Neil Gaiman, Margaret Atwood, and dozens of other famous authors shared stories of their worst book signing disasters to comfort an up-and-coming author

Margaret Atwood at book event
Margaret Atwood holds court at an event.Jeremychanphotography
  • Debut novelist Chelsea Banning vented about an ill-attended book signing on Twitter.

  • Her thread drew commiseration from a who's-who of literary greats, including Cheryl Strayed and Jodi Picoult.

  • The attention has vaulted Banning's novel up Amazon's best sellers list for Arthurian Fantasy.

For debut author Chelsea Banning, an ill-attended book signing may have turned out to be a big break.

Banning, whose debut book is titled "Of Crowns and Legends" – a fantasy novel following two of King Arthur's twins as war looms – vented on Twitter yesterday about her first-ever signing event. She shared that while 37 people had RSVP'd, only two showed up. "Kind of upset, honestly," the Ohio-based librarian tweeted, "and a little embarrassed."

It was a sentiment that resonated with writers of all sizes and genres, inspiring some of literature's most prominent names – including Neil Gaiman, Jodi Picoult, Cheryl Strayed, and Margaret Atwood – to share their own humbling experiences of book signings gone awry.

"Terry Pratchett and I did a signing in Manhattan for 'Good Omens' that nobody came to at all," wrote Gaiman. "So you are two up on us."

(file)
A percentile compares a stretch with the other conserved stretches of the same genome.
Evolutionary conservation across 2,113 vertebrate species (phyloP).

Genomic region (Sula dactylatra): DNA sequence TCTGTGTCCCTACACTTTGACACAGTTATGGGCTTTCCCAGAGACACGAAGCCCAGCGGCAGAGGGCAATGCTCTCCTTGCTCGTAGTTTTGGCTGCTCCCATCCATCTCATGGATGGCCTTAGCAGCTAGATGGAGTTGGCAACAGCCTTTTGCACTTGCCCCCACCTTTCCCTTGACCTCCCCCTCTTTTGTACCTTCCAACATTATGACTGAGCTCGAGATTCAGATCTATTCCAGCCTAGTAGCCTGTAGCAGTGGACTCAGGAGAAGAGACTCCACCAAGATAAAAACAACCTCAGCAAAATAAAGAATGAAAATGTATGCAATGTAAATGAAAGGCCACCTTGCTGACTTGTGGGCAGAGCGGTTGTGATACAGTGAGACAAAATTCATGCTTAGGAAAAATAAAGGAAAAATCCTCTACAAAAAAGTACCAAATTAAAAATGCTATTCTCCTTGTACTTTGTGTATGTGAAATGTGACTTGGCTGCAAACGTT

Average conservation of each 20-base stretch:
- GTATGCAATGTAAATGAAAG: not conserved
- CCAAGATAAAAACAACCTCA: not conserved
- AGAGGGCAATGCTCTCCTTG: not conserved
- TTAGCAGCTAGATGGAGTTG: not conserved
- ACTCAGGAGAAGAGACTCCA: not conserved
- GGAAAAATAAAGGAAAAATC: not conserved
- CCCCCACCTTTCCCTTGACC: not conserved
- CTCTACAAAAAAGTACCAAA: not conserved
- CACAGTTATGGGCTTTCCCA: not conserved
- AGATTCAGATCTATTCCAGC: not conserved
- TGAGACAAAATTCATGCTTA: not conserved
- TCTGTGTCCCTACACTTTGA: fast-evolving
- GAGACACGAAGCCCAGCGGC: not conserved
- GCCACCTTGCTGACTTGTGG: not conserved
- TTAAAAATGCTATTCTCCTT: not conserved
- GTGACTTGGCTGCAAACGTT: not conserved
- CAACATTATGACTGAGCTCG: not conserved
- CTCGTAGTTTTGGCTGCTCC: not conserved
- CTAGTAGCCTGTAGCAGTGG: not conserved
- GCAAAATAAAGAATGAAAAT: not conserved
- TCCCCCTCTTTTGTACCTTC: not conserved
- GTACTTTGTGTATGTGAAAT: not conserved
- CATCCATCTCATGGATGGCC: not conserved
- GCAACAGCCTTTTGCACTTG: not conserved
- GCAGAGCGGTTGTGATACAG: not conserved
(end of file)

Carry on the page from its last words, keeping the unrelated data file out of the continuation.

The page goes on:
"I have sat lonely at a signing table many times only to have someone approach…and ask me where the bathroom is," added Picoult.

"Join the club," said Atwood. "I did a signing to which nobody came, except a guy who wanted to buy some Scotch tape and thought I was the help."

Other writers who commiserated included the journalist-turned-author Mark Harris, comic fantasyist Christopher Moore, Korean-American novelist Min Jin Lee, humorist and NPR host Peter Sagal, and the Irish writer Sheila O'Flanagan.

Even actor Henry Winkler chimed in:


In addition to Banning's circle of support on Twitter, the attention strengthened sales for "Of Crowns and Legends," which came out in August but has now vaulted to the No. 2 spot on Amazon's best sellers list for Arthurian Fantasy.

"I shared my vulnerability, which doesn't happen a lot on social media," Banning told Insider of the overwhelming response. "Especially with how rampant imposter syndrome is with writers, sharing the downs with the ups shows that we all go through them and we share similar struggles."

"I've had a few invites to events already," she said of future plans, where she's bound to garner a healthier headcount. "So we will see what the future holds."

Read the original article on Insider